On a development conception we change teaching on X bit by bit, perhaps taking centuries to do so.

An alternative conception could be we simply admit we got it wrong in the past.

With respect to the former: there is a charting of development possible with Catholic teaching about the death penalty, though wise people have pointed out that Francis shift from admissible in narrowly prescribed circumstances (as development previously had done) to inadmissible in all circumstances is not a development but a change. And by "change" those commentators mean, the church effectively now says previous popes/catechisms have been wrong.

With respect to the latter: I would argue that the church universally today recognises that it was previously wrong when it tacitly tolerated let alone explicitly endorsed slavery.

In response to my question, "is change to ethical teaching best approached via a "development" conception?", we could observe that the church - through history - has both developed its ethical teaching and changed its ethical teaching.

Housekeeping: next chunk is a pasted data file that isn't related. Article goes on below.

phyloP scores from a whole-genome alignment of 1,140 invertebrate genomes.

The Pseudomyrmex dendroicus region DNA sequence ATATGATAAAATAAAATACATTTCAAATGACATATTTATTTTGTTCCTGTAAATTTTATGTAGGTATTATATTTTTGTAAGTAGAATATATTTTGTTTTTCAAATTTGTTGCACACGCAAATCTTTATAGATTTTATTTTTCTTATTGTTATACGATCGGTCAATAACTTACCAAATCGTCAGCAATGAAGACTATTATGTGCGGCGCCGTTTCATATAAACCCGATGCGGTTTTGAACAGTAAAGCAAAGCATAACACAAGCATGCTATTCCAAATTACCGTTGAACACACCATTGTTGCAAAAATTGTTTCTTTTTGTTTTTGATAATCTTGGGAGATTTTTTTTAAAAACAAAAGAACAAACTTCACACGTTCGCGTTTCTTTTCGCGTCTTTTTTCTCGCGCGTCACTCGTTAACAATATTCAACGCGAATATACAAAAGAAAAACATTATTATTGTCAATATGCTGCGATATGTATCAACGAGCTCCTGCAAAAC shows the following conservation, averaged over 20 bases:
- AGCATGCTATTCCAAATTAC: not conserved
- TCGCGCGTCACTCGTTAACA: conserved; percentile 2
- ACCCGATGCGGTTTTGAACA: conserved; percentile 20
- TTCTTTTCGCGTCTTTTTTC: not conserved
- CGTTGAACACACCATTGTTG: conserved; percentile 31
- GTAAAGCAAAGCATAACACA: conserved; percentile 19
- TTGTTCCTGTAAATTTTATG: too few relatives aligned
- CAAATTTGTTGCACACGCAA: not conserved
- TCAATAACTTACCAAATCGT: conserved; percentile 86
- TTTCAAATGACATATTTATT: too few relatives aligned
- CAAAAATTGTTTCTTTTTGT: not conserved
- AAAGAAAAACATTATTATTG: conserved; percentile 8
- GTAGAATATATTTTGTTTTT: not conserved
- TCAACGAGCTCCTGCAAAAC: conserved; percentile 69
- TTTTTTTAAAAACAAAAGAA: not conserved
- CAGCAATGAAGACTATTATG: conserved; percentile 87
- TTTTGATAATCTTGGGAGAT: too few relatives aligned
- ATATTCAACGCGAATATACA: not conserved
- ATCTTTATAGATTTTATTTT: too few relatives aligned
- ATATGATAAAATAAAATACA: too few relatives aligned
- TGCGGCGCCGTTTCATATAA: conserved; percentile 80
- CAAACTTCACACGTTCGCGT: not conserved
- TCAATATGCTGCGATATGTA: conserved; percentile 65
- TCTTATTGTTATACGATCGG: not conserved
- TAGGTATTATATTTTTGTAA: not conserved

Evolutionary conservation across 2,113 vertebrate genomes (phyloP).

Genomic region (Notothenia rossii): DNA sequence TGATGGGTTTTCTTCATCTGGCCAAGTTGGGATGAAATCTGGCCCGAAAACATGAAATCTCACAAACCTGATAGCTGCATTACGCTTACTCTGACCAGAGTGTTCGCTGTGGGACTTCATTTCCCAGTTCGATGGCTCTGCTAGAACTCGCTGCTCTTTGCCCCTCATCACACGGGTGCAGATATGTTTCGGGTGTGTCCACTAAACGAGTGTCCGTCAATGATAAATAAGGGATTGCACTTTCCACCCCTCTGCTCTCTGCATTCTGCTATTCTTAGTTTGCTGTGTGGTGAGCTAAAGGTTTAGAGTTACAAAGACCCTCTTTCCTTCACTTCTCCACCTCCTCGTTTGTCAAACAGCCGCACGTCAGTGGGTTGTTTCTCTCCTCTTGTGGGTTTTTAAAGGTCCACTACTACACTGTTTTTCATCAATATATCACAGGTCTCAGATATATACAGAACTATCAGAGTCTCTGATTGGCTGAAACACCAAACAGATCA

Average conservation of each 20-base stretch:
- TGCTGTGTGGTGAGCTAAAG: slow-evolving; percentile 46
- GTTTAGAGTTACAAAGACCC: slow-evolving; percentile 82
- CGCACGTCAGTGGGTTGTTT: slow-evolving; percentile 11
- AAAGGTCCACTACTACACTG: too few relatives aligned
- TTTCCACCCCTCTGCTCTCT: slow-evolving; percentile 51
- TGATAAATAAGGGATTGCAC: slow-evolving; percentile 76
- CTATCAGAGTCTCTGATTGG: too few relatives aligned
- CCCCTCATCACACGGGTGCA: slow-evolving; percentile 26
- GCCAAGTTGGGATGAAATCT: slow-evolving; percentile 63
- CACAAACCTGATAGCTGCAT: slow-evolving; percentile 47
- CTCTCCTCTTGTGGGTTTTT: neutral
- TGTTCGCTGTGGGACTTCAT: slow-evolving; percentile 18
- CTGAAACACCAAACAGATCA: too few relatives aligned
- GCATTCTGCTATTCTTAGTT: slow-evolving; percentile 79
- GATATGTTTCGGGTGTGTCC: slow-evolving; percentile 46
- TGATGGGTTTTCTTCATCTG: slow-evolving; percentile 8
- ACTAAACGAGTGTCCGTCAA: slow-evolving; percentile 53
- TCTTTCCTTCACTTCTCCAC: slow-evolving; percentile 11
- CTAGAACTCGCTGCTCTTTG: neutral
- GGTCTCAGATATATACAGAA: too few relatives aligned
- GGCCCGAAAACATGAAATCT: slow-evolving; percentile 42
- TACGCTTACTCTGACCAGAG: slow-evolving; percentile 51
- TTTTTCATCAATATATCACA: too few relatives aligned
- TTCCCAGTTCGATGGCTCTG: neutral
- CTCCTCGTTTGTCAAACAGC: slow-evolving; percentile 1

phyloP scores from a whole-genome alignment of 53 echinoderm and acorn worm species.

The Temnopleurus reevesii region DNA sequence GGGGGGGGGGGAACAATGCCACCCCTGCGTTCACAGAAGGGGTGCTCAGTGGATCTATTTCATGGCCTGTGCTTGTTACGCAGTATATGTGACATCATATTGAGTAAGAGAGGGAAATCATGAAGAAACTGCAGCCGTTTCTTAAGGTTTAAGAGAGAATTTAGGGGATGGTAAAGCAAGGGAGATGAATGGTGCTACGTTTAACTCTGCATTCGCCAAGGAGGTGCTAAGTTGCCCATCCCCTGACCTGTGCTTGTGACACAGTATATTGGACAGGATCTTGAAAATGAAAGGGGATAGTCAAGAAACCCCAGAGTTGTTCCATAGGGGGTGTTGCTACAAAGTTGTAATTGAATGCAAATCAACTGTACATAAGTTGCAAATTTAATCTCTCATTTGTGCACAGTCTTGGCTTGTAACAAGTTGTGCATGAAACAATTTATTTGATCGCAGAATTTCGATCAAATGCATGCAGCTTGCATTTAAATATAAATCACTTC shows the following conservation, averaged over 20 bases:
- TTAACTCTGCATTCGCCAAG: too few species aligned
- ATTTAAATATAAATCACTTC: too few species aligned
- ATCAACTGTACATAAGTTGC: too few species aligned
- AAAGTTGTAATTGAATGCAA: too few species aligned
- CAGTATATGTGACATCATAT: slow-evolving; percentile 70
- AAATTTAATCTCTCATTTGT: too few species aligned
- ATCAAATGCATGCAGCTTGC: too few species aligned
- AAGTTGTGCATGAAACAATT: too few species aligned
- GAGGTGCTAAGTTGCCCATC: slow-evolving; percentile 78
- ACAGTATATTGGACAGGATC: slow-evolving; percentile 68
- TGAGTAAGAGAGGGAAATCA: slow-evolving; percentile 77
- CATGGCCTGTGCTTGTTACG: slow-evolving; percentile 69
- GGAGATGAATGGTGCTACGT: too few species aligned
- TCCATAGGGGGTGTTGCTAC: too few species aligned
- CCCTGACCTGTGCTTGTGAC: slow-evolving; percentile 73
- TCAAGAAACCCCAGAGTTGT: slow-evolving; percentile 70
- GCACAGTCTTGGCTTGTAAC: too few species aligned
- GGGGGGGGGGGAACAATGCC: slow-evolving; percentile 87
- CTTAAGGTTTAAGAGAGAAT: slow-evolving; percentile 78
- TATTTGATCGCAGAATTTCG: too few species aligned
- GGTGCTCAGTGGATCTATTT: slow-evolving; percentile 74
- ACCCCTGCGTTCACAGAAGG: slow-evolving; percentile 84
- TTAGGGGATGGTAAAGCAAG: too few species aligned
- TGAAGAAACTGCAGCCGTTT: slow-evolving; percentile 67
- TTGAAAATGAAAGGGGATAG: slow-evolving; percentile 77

What do you think?

Sunday, August 5, 2018

Making decisions: deciding how to make Christian decisions

Recently, in the post below the one below this, a very challenging (in the best sense of that word re theology sharpening theology) set of comments has raised questions about (variously) synodical powers, consensus, categories of decisions in the life of the church.

One important challenge has been whether "majority rule" is sufficient for decisions we make or should we aim higher, for consensus?

Naturally the higher aim of consensus rule is laudable but is it realistic? Very intriguingly, with a background discussion here being whether our GS 2018 did the right thing or not re SSB, for which clearly a unanimous decision did not occur (though 85:15(ish) is darn good), it is notable that four congregational votes in local parishes for the congregations to leave did not achieve 100% either. On some arguments advanced in the comments of the previous post, folk should be staying put. [This is an observation re the nature of the argument and its applications - not a proposition for debate in comments below - do not comment on these local matters directly.]